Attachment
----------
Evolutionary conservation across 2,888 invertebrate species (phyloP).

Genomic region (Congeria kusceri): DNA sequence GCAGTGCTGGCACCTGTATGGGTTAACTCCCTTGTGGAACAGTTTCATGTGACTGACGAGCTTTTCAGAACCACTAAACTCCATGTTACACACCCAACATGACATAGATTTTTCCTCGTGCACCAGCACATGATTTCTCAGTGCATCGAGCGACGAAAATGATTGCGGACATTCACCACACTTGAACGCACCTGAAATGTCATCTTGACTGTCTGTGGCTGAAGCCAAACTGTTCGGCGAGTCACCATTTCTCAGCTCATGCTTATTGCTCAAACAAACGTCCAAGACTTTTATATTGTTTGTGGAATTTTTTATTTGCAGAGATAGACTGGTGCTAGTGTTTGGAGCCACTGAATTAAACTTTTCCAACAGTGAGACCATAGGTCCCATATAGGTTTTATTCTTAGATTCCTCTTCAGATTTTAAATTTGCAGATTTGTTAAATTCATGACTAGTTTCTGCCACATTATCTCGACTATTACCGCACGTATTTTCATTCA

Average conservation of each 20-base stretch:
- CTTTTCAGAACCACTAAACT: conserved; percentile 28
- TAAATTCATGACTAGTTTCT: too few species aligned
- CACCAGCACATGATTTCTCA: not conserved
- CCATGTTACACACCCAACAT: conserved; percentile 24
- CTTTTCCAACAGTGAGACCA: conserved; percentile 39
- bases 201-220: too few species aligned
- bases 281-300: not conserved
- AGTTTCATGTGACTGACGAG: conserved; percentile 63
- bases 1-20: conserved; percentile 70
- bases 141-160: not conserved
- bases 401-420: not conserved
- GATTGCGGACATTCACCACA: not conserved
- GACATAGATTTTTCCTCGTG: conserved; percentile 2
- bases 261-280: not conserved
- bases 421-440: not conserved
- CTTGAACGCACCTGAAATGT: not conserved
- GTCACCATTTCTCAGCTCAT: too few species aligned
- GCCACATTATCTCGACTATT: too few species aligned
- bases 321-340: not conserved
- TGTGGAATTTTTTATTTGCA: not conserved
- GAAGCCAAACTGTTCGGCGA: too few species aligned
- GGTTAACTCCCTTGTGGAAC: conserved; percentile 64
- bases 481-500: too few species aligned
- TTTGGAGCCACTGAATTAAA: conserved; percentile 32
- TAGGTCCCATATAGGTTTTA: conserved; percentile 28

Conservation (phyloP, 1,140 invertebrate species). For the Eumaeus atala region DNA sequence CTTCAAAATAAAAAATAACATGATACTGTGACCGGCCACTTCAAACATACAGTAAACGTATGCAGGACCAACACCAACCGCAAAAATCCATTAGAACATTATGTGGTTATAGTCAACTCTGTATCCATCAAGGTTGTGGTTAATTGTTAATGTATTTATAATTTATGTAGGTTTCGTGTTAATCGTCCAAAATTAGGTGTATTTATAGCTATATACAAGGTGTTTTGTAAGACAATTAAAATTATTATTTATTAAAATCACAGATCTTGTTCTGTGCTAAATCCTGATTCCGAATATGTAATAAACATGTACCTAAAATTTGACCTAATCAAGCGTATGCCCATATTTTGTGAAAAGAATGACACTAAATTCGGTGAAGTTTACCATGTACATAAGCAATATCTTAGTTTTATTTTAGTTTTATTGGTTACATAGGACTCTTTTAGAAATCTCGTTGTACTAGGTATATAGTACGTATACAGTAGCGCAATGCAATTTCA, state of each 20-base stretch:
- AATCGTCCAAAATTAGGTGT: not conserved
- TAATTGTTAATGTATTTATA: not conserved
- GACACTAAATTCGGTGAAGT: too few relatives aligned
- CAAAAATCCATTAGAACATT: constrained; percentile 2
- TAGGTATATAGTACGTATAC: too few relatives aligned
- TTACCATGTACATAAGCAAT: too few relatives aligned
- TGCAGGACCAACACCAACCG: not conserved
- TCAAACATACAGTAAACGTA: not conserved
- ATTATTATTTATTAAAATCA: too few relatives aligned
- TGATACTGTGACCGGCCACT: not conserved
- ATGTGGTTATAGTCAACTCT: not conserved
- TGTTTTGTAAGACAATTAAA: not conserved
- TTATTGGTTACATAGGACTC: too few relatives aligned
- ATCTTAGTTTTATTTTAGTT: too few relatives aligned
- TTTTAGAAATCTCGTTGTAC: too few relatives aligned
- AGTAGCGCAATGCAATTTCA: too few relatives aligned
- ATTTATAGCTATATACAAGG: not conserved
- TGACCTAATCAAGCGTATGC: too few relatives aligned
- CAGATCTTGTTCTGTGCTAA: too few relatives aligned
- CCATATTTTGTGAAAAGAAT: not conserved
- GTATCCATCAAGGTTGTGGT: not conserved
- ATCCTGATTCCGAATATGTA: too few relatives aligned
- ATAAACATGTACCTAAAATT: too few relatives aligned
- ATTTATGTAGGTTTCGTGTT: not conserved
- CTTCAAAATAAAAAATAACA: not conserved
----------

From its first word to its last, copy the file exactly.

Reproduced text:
Evolutionary conservation across 2,888 invertebrate species (phyloP).

Genomic region (Congeria kusceri): DNA sequence GCAGTGCTGGCACCTGTATGGGTTAACTCCCTTGTGGAACAGTTTCATGTGACTGACGAGCTTTTCAGAACCACTAAACTCCATGTTACACACCCAACATGACATAGATTTTTCCTCGTGCACCAGCACATGATTTCTCAGTGCATCGAGCGACGAAAATGATTGCGGACATTCACCACACTTGAACGCACCTGAAATGTCATCTTGACTGTCTGTGGCTGAAGCCAAACTGTTCGGCGAGTCACCATTTCTCAGCTCATGCTTATTGCTCAAACAAACGTCCAAGACTTTTATATTGTTTGTGGAATTTTTTATTTGCAGAGATAGACTGGTGCTAGTGTTTGGAGCCACTGAATTAAACTTTTCCAACAGTGAGACCATAGGTCCCATATAGGTTTTATTCTTAGATTCCTCTTCAGATTTTAAATTTGCAGATTTGTTAAATTCATGACTAGTTTCTGCCACATTATCTCGACTATTACCGCACGTATTTTCATTCA

Average conservation of each 20-base stretch:
- CTTTTCAGAACCACTAAACT: conserved; percentile 28
- TAAATTCATGACTAGTTTCT: too few species aligned
- CACCAGCACATGATTTCTCA: not conserved
- CCATGTTACACACCCAACAT: conserved; percentile 24
- CTTTTCCAACAGTGAGACCA: conserved; percentile 39
- bases 201-220: too few species aligned
- bases 281-300: not conserved
- AGTTTCATGTGACTGACGAG: conserved; percentile 63
- bases 1-20: conserved; percentile 70
- bases 141-160: not conserved
- bases 401-420: not conserved
- GATTGCGGACATTCACCACA: not conserved
- GACATAGATTTTTCCTCGTG: conserved; percentile 2
- bases 261-280: not conserved
- bases 421-440: not conserved
- CTTGAACGCACCTGAAATGT: not conserved
- GTCACCATTTCTCAGCTCAT: too few species aligned
- GCCACATTATCTCGACTATT: too few species aligned
- bases 321-340: not conserved
- TGTGGAATTTTTTATTTGCA: not conserved
- GAAGCCAAACTGTTCGGCGA: too few species aligned
- GGTTAACTCCCTTGTGGAAC: conserved; percentile 64
- bases 481-500: too few species aligned
- TTTGGAGCCACTGAATTAAA: conserved; percentile 32
- TAGGTCCCATATAGGTTTTA: conserved; percentile 28

Conservation (phyloP, 1,140 invertebrate species). For the Eumaeus atala region DNA sequence CTTCAAAATAAAAAATAACATGATACTGTGACCGGCCACTTCAAACATACAGTAAACGTATGCAGGACCAACACCAACCGCAAAAATCCATTAGAACATTATGTGGTTATAGTCAACTCTGTATCCATCAAGGTTGTGGTTAATTGTTAATGTATTTATAATTTATGTAGGTTTCGTGTTAATCGTCCAAAATTAGGTGTATTTATAGCTATATACAAGGTGTTTTGTAAGACAATTAAAATTATTATTTATTAAAATCACAGATCTTGTTCTGTGCTAAATCCTGATTCCGAATATGTAATAAACATGTACCTAAAATTTGACCTAATCAAGCGTATGCCCATATTTTGTGAAAAGAATGACACTAAATTCGGTGAAGTTTACCATGTACATAAGCAATATCTTAGTTTTATTTTAGTTTTATTGGTTACATAGGACTCTTTTAGAAATCTCGTTGTACTAGGTATATAGTACGTATACAGTAGCGCAATGCAATTTCA, state of each 20-base stretch:
- AATCGTCCAAAATTAGGTGT: not conserved
- TAATTGTTAATGTATTTATA: not conserved
- GACACTAAATTCGGTGAAGT: too few relatives aligned
- CAAAAATCCATTAGAACATT: constrained; percentile 2
- TAGGTATATAGTACGTATAC: too few relatives aligned
- TTACCATGTACATAAGCAAT: too few relatives aligned
- TGCAGGACCAACACCAACCG: not conserved
- TCAAACATACAGTAAACGTA: not conserved
- ATTATTATTTATTAAAATCA: too few relatives aligned
- TGATACTGTGACCGGCCACT: not conserved
- ATGTGGTTATAGTCAACTCT: not conserved
- TGTTTTGTAAGACAATTAAA: not conserved
- TTATTGGTTACATAGGACTC: too few relatives aligned
- ATCTTAGTTTTATTTTAGTT: too few relatives aligned
- TTTTAGAAATCTCGTTGTAC: too few relatives aligned
- AGTAGCGCAATGCAATTTCA: too few relatives aligned
- ATTTATAGCTATATACAAGG: not conserved
- TGACCTAATCAAGCGTATGC: too few relatives aligned
- CAGATCTTGTTCTGTGCTAA: too few relatives aligned
- CCATATTTTGTGAAAAGAAT: not conserved
- GTATCCATCAAGGTTGTGGT: not conserved
- ATCCTGATTCCGAATATGTA: too few relatives aligned
- ATAAACATGTACCTAAAATT: too few relatives aligned
- ATTTATGTAGGTTTCGTGTT: not conserved
- CTTCAAAATAAAAAATAACA: not conserved